The Angola Prison Rodeo
Produced by Rob Davis
The Angola Rodeo, the longest running prison rodeo in the nation, got its start in 1965. The first arena was small, built by a handful of dedicated inmates and personnel. It wasn’t much in those days, and the rodeo was staged just for the entertainment of prisoners and employees. But it was fun.
The 1967 rodeo was opened to the general public on a limited basis. There were no stands. Spectators had to sit on apple crates and the hoods of their cars to watch the performances.
The success of the 1967 and 1968 rodeos prompted construction of a 4,500-seat arena for the 1969 rodeo. A near disaster occurred when the bleachers collapsed during one of the shows. Spectators weren’t alarmed; most didn’t even get up. They sat on the collapsed structure and continued to watch. The 1971 rodeo was the wettest in history, but the show went on.
As years passed, the rodeo grew in size, adding events and sponsorships. The official Professional Rodeo Cowboys Association rules were adopted in 1972 and the rodeo became a permanent fixture.
The Angola Prison Rodeo is a professionally produced rodeo. Angola contracts with professional rodeo stock contractors to provide the rodeo stock used in events; professional judges are contracted with to objectively judge each event. In addition, to ensure inmate participant safety, professional rodeo clowns are always present in the arena during events. A full complement of emergency services personnel are on-site to provide medical assistance to inmates and spectators.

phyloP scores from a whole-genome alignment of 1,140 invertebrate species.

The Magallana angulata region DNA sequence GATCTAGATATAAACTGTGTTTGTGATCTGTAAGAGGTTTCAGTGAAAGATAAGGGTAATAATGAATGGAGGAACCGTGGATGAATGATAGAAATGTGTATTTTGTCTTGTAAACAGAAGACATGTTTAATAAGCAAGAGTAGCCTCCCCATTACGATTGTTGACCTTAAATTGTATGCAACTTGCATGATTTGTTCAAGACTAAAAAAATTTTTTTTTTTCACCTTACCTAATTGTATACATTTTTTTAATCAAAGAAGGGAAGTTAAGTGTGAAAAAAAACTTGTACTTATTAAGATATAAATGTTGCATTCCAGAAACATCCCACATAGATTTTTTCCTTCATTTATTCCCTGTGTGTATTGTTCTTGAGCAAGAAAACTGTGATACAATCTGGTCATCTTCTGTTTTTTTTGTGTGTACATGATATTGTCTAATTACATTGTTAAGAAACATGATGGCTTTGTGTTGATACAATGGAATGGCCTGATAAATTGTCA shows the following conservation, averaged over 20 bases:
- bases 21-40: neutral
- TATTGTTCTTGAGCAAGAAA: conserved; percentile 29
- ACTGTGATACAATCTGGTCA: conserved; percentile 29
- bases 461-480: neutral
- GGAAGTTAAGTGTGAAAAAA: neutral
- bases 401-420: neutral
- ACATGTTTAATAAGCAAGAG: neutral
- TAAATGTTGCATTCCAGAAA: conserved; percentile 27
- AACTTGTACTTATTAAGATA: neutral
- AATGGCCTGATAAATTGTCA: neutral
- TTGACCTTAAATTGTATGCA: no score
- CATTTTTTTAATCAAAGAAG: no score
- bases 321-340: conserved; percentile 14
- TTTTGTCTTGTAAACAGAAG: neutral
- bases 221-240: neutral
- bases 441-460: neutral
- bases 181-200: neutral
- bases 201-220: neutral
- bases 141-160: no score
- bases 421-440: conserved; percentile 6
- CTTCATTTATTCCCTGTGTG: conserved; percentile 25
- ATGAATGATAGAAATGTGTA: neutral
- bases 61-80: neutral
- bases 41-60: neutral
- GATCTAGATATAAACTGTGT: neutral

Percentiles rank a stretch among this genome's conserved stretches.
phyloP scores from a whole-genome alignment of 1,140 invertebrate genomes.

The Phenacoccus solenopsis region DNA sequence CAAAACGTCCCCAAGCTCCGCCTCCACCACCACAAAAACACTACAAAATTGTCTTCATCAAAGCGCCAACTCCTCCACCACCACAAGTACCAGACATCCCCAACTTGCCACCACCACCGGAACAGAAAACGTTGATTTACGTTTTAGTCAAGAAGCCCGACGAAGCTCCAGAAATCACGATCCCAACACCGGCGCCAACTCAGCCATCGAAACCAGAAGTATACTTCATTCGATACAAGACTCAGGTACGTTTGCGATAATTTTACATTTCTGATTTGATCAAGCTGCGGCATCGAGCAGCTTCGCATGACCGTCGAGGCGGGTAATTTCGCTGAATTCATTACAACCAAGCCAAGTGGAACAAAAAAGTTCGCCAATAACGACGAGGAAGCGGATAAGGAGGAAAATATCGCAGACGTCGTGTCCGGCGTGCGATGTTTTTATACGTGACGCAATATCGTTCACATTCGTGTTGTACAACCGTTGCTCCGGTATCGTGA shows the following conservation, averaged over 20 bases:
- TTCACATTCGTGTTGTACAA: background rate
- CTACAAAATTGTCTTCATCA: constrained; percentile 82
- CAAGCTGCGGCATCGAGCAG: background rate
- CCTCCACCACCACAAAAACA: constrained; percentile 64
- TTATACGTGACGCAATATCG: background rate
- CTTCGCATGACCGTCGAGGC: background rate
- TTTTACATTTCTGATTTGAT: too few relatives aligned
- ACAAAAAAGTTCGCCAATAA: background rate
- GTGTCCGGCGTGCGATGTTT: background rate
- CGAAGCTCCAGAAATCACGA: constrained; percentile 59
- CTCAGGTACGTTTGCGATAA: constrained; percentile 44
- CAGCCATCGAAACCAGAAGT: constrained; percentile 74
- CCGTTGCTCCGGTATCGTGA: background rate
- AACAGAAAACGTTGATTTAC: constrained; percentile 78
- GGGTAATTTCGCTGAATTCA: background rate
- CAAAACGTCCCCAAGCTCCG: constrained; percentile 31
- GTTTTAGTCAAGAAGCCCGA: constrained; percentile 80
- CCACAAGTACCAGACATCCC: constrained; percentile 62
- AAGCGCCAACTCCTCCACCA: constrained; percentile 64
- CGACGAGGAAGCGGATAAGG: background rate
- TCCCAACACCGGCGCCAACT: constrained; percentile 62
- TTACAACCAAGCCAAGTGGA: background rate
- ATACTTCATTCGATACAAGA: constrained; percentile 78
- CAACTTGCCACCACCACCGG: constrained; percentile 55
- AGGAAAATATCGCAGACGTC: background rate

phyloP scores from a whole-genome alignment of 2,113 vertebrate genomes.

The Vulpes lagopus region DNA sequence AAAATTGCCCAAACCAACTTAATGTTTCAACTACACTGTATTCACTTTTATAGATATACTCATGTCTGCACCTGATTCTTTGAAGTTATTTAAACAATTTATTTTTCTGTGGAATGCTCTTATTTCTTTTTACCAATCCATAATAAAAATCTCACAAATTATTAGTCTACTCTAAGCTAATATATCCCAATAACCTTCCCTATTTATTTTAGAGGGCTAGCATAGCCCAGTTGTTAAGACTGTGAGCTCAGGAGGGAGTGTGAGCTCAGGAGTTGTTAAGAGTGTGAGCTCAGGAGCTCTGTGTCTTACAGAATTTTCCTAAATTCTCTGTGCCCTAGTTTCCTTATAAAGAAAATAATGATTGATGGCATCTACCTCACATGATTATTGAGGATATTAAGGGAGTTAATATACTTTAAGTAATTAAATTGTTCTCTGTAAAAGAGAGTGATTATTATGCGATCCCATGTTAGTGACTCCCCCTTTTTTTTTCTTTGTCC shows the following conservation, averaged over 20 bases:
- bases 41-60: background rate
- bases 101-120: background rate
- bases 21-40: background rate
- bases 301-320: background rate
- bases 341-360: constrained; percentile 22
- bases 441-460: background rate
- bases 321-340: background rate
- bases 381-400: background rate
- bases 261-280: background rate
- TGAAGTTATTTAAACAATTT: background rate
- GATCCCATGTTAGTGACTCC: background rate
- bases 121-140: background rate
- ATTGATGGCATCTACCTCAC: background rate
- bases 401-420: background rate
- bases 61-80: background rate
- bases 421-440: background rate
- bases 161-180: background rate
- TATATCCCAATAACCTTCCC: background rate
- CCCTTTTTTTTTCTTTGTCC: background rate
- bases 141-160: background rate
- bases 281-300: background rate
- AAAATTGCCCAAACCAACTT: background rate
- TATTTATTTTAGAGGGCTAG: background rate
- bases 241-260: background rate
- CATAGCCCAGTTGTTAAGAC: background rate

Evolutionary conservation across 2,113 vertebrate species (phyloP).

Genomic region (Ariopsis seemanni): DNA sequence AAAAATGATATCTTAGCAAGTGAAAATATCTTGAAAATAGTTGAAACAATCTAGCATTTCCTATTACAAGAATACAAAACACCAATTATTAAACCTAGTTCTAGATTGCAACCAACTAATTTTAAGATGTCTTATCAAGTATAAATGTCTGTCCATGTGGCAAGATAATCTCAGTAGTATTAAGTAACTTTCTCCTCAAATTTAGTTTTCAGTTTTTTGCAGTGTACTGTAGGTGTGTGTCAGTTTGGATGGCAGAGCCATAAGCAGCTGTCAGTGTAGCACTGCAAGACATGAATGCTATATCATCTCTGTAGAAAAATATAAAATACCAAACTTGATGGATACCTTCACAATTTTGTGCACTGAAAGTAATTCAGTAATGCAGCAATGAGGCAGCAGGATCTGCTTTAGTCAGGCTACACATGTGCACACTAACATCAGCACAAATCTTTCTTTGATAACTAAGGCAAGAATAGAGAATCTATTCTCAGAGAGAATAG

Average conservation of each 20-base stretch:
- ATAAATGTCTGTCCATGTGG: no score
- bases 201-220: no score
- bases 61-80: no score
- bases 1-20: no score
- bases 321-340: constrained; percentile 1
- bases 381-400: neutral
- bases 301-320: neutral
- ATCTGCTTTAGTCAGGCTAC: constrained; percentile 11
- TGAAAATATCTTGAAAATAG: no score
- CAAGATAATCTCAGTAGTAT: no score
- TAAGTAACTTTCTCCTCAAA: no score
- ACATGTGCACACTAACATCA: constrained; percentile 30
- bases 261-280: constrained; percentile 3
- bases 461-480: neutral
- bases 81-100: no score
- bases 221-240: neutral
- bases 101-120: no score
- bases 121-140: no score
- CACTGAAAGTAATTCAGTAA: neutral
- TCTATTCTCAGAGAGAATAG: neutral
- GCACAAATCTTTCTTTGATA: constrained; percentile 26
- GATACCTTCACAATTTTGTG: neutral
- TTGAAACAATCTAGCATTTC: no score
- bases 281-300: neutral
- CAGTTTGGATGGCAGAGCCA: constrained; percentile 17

In 1997, spectator capacity was expanded by 1000 seats and construction of a roof over the seating area began to provide increased comfort for spectators under Louisiana’s blazing October sun. Hobbycraft space was also expanded to the point where it is no longer just a little concession area on the side for some inmate organizations to make a few bucks. It is now an all-day full-blown arts and crafts festival, complete with entertainment and food galore. The arts and crafts festival begins at 9 a.m. and continues throughout the rodeo which begins at 2 p.m. each Sunday in October. Many fans come to the rodeo for the arts and crafts show alone.
Ticket, concession, and hobbycraft sales for the next two years broke all records, prompting the administration to build another arena. Construction began on the new stadium in April 2000 and increased capacity to 7,500. The new stadium was completed for the first rodeo in 2000.
What began 40 years ago as a “fun” thing by a handful of rodeo-loving inmates and employees is now big business. Proceeds from the Angola Prison Rodeo cover rodeo expenses and supplement the Louisiana State Penitentiary Inmate Welfare Fund which provides for inmate educational and recreational supplies.